1) Does Komen’s funding of these programs free up other funds at PP for use on abortions and birth control?

    2) Is it simply unacceptable to work with PP for any cause, given how morally reprehensible their primary line of work is?

    I’m not sure if 1) is a problem in this case or not, but I do think that 2) is a problem, and it strikes me as a good reason not to support the Komen foundation. If we’re serious about how bad we think Planned Parenthood’s main business is, using them as a handy provider network for some other service is kind of like using the mafia to deliver packages — the fact that your particular activity is innocent doesn’t excuse providing business to such a reprehensible organization.

  • Even the World Health Organization and the Mayo Clinic (hardly pro-life institutions) recognize the synthetic hormones used in the Pill and hormone replacement therapies as human carcinogens.

  • Darwin,

    Excellent points.

    Komen uses PP because of their network, but nowhere do they (or PP) say how those funds are used. Though any support to PP is wrong to begin with.

    I think your two point are intertwined to the threshold that regardless of how you argue point 1, it is negated by the simple fact that they are PP, ipso facto, provide abortions is never a good thing.

    I like your analogy about the mafia, no matter how effective they are, using the mafia is never a good thing.

    Christina,

    Thank you for your points.

    I wanted to post this as soon as possible. The more I researched on my post the more links I was able to find so I had to stop somewhere or I would be posting a dissertation paper in the end! 😉

  • I’m glad you mentioned #3. While many doctors unfortunately seem to still cling to the “there’s no evidence” reasoning, there is much reason to suspect otherwise.

    The clinical upshot is that the Komen foundation may be shooting themselves in the foot through these contributions. And there are other organizations that support breast cancer research that do not make such contributions. Why the rush to promote this organization when others exist that do the same good work without the baggage?

    A side note: My youngest child was born in Germany. When I made contact with the doctor who provided my care for that birth, I observed that during my initial health questionnaire I was asked if I had ever terminated a pregnancy. The question, which was subsequently repeated over the next three years each time I visited for well care, intrigued me as no health care practitioner in the U. S. had ever asked me that question (or has, since.) I’m sure it wasn’t an idle question; had I answered yes it might have made a difference in my treatment (more or earlier testing, maybe?) Unfortunately, I never got up the nerve to ask why it was a concern.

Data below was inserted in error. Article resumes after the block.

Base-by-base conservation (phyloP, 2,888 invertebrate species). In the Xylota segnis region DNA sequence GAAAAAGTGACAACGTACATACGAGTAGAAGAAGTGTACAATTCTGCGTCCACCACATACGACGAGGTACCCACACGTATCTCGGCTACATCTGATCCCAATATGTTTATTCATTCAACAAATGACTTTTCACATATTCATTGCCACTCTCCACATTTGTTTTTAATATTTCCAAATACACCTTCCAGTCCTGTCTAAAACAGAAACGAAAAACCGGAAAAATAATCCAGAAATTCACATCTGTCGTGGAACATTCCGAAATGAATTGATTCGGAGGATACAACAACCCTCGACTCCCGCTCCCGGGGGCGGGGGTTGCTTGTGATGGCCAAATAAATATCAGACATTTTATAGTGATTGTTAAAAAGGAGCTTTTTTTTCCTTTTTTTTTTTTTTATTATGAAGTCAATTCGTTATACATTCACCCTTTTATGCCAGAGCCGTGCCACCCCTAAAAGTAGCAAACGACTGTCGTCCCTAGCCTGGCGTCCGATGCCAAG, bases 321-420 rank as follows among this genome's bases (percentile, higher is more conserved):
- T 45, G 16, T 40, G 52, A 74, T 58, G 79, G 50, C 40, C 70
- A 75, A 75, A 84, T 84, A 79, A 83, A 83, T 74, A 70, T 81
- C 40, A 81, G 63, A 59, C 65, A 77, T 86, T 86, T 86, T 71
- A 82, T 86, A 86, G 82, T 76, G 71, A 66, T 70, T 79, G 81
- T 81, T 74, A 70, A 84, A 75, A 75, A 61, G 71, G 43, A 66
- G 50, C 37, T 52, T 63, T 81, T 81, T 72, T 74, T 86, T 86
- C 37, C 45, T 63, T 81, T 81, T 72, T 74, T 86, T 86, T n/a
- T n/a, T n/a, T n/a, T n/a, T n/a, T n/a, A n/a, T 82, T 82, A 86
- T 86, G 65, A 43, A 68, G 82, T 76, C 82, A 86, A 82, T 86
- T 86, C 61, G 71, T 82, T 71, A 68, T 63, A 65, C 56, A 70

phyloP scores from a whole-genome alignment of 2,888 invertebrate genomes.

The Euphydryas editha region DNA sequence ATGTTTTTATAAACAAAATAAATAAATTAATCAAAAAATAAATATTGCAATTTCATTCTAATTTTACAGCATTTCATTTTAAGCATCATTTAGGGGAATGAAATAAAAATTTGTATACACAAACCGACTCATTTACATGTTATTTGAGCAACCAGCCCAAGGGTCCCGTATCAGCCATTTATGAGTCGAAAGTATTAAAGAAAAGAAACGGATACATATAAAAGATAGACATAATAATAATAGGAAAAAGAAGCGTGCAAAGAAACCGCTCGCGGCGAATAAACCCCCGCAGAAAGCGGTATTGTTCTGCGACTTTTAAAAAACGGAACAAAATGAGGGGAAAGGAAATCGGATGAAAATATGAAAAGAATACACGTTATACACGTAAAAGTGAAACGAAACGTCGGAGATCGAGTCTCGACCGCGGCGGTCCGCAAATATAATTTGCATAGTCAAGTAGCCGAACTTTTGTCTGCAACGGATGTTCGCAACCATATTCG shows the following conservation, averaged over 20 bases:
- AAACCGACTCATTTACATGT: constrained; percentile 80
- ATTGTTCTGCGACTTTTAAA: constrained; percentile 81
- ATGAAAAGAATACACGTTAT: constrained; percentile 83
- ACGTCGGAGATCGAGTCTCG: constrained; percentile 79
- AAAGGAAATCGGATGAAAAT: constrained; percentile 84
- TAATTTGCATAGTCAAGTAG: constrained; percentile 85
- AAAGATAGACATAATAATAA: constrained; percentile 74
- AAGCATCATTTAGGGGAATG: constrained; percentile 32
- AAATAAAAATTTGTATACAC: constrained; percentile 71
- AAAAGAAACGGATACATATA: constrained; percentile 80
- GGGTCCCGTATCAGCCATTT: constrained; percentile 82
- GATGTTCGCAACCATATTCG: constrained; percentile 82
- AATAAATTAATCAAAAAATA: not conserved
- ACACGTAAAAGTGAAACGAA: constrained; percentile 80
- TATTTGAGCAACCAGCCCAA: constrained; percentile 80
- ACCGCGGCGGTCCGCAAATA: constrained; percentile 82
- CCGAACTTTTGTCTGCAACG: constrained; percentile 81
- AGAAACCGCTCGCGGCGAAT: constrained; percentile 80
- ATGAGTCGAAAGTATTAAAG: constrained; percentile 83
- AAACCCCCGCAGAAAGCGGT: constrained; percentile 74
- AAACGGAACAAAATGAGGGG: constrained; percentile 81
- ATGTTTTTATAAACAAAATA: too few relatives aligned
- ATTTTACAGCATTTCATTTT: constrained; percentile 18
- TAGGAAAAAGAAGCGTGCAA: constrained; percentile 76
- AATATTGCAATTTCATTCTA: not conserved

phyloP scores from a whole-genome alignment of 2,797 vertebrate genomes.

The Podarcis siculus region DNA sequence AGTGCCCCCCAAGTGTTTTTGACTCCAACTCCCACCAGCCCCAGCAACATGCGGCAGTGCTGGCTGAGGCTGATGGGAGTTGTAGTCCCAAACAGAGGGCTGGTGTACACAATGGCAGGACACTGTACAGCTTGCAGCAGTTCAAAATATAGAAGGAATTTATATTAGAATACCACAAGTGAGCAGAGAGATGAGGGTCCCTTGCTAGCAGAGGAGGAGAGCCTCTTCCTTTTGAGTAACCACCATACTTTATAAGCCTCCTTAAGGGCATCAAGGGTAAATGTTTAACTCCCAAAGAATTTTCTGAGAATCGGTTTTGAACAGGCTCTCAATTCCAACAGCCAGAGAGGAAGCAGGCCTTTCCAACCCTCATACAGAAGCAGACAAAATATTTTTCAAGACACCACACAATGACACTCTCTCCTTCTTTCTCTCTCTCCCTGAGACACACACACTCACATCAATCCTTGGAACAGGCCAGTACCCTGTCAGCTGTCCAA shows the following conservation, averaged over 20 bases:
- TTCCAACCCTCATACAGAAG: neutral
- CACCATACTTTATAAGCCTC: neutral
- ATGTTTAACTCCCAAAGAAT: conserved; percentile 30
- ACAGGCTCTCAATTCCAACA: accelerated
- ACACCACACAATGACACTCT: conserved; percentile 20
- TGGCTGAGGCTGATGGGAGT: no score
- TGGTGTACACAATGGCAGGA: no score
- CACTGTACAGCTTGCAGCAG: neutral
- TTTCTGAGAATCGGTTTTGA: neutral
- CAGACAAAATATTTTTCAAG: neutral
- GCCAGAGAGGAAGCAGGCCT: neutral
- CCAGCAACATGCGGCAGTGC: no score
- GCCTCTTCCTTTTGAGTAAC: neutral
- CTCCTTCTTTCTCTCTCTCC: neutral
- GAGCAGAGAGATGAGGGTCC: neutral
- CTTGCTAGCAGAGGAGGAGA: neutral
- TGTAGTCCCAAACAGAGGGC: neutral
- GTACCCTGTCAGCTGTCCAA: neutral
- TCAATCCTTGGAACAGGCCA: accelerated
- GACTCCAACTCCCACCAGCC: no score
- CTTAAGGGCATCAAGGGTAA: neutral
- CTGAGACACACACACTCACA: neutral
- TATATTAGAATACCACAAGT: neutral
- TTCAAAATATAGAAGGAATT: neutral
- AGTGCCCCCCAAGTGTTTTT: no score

• DarwinCatholic,
    It might be worth pointing out that their argument you summarize in 1) seems to be not that they do other good things and so funding abortion is okay, but rather that the funds they are giving to Planned Parenthood are specifically and only for cancer screenings, not for abortions or “family planning services”. Their claim is that only Planned Parenthood has a large enough network of locations in rural and low income areas for their screenings to be available to everyone.

    We’re actually responding to the “Catholic ethicist” claim here, not their defense of using PP:
    “The good that Komen does and the harm that would come to so many women if Komen ceased to exist
    or ceased to be funded would seem to be a sufficiently proportionate reason”

  • This is a timely post for me.

    The principal of my children’s parochial school asked my wife and I to come with an alternative to Komen when we informed her about the link between Komen and PP. The children have had fundraisers in the past with proceeds going to Komen. I have not had any luck so far finding a suitable pro-life breast cancer research charity that I can recommend. Any ideas?

  • Nick,
    While not a perfect substitute, you might consider researching this option: http://www.bcpinstitute.org/home.htm
    Cheers,
    Mike

  • Nick,

    I just got off the phone with the Coalition on Abortion/Breast Cancer and they recommended the following:

    Breast Cancer Prevention Institute:
    http://www.bcpinstitute.org/home.htm

    The Polycarp Research Institute:
    http://www.polycarp.org/

    Coalition on Abortion/Breast Cancer:
    http://www.abortionbreastcancer.com/abc.html

    The first two actually do research to prevent breast cancer and the last one analyzes and dissects the information of all research done on breast cancer and disseminates the information (even the information suppressed by Komen and Planned Parenthood).

    I’ve also updated the article to show these links.

    Mike,

    Excellent link!

  • Thanks for drawing attention to this.

    The absurdity of the argument is glaring. I saved 10 men from drowning last week, so it must be OK for me to drown one this week.